Here's another scene I intended to use as a Divine Comedy audition. This one is about two Family Home Evening co-chairs who are having difficult times in their fake family. It's kind of strange, but I hope you like it.
Mom: [Name], before we start this FHE planning meeting, I think we need to talk.
Dad: Uh oh.
Dad: “We need to talk?” How long have we been FHE husband and wife, [name] . . . three months? I think I know you well enough by now to know what you mean by that.
Mom: Well, [name], it’s just that this relationship isn’t working out the way I’d hoped.
Dad: What do you mean?
Mom: Well, I just . . . I just don’t think I can handle this fake marriage anymore! We’re just too different.
Mom: But I want you to know that it’s not you, it’s me.
Dad: What do you mean?
Mom: Well, it’s not that you’re rude, insensitive, flaky, and obnoxious, but it’s that I can’t handle the fact that you’re rude, insensitive, flaky, and obnoxious. You see? What I really mean to say is that if I was a stronger person, well, I wouldn’t have gotten into this calling in the first place.
Dad: I . . . I can’t believe this is happening! I thought things were going so well!
Mom: Well? WELL? Trust me, there are many words to describe how our relationship has been going. “Nowhere,” maybe, or “out of control,” but definitely not “well.”
Dad: I just don’t understand it! I worked so hard on this relationship! At least I’m not the one who insists that we listen to the Wicked soundtrack during our planning meetings.
Mom: Oh yeah? Well I wasn’t the one who tried to pass off a Halo match as an activity.
Dad: The other guys in the group thought it was a lot of fun.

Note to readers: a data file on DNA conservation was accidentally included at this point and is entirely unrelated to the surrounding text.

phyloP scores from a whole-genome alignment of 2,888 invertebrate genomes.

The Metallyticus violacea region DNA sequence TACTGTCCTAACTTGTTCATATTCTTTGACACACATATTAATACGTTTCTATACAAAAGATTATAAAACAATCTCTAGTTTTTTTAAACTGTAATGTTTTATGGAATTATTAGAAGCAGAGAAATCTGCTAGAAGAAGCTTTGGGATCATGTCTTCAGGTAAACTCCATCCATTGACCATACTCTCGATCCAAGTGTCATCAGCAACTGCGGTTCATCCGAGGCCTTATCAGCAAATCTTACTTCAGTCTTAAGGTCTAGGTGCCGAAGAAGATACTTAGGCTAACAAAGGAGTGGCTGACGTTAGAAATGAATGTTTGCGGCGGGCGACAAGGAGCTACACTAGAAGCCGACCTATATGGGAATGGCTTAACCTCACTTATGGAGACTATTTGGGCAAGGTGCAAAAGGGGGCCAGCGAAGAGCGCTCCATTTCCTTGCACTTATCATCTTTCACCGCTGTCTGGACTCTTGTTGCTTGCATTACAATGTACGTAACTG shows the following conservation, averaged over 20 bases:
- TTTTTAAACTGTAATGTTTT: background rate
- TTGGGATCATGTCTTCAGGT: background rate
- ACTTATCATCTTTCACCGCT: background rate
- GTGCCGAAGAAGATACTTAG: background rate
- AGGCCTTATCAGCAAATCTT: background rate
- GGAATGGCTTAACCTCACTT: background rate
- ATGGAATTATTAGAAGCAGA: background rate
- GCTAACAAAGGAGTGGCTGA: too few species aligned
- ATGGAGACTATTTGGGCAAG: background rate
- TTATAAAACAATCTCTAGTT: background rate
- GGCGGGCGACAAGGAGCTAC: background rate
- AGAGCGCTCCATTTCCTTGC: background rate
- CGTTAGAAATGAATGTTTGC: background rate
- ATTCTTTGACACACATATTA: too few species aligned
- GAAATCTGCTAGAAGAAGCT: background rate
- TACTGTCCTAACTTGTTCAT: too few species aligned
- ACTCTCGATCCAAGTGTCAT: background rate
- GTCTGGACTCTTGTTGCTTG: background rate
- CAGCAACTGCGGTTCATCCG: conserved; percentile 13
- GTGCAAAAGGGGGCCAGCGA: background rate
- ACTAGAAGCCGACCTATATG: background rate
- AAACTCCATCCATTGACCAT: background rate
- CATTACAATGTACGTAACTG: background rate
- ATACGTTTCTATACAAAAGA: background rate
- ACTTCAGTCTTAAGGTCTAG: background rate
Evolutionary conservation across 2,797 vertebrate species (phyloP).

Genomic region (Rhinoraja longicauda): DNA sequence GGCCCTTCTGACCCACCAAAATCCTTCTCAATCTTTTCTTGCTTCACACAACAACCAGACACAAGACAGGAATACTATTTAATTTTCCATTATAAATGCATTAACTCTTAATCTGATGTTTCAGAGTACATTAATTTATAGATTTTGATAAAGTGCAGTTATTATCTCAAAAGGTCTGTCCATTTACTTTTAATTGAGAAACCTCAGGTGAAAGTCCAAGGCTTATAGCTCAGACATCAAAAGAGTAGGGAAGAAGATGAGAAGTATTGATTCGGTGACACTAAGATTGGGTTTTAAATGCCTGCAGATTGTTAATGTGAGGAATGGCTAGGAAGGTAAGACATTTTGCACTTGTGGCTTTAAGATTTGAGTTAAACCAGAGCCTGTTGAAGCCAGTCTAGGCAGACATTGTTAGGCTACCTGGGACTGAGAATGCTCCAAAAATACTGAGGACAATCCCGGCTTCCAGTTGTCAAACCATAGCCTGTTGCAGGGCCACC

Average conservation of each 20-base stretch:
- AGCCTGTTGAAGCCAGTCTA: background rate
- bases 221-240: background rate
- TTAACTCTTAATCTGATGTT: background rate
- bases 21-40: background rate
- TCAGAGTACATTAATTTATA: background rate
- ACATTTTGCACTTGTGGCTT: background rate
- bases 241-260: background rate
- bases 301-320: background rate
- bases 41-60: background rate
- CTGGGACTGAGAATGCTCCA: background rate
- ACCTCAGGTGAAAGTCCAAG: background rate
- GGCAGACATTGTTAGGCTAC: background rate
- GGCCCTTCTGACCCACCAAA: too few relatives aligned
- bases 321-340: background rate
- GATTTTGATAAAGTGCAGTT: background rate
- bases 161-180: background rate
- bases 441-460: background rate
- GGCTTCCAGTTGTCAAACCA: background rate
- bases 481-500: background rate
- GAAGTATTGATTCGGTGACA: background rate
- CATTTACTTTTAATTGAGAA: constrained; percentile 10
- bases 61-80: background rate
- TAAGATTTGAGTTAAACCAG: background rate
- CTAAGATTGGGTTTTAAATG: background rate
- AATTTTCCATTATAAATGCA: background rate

Mom: This is BYU, [name]. We’ve got three guys and fourteen girls in the group.
Dad: But that doesn’t mean we have to sit and talk what’s happening on The O.C. every week!
Mom: The O.C. is a common interest shared by the majority.
Dad: It’s against the Honor Code.
Mom: And blowing up aliens isn’t?
Dad: It’s quality bonding time. The hours and hours we spend together trying to shoot and kill . . . isn’t it about . . . time?
Mom: I don’t think I’ve seen those kinds of activities on the Church commercials. Maybe we should focus on something a little more . . . in-church-media.
Dad: NO TEA PARTIES!
Mom: Okay, okay. Fine. Just start yelling.
Dad: I’M NOT YELLING. (clears throat) I’m speaking intently.
Mom: See what I mean? As soon as I propose a helpful alternative to your clearly-inappropriate suggestion, you assume the worst and get upset.
Dad: (Skeptically) So you weren’t going to suggest a tea party?
Mom: Of course not.
Dad: Nothing remotely tea party-like?
Mom: No! Well, if you want, we could try out a tea cake party, but that’s completely different.
Mom: We did it once for enrichment!
Dad: I am the father and I have repeatedly said that there shall be no tea parties or tea-party-like functions while I am the head of this family!
Mom: And there’s another reason this relationship is failing! We’re co-chairs—equals—and I just can’t stand your tirades any longer!
Dad: But . . .
Mom: I’m serious about this, [name], I’m going to the supervisors right now to ask them to be released.
Dad: But you can’t do that!
Mom: And why not?
Dad: The time we spent together . . . the spiritual thoughts and the refreshments . . . the feelings of group unity . . . are you going to throw all that away?
Mom: Well . . .
Dad: And what about the children? Are you going to make this a single parent family?
Mom: Well, I suppose that we’re only going to be FHE parents for a month or so.
Mom: And I guess we can hold it together until then, right? For the children?
Dad: (Hugs her) For the children.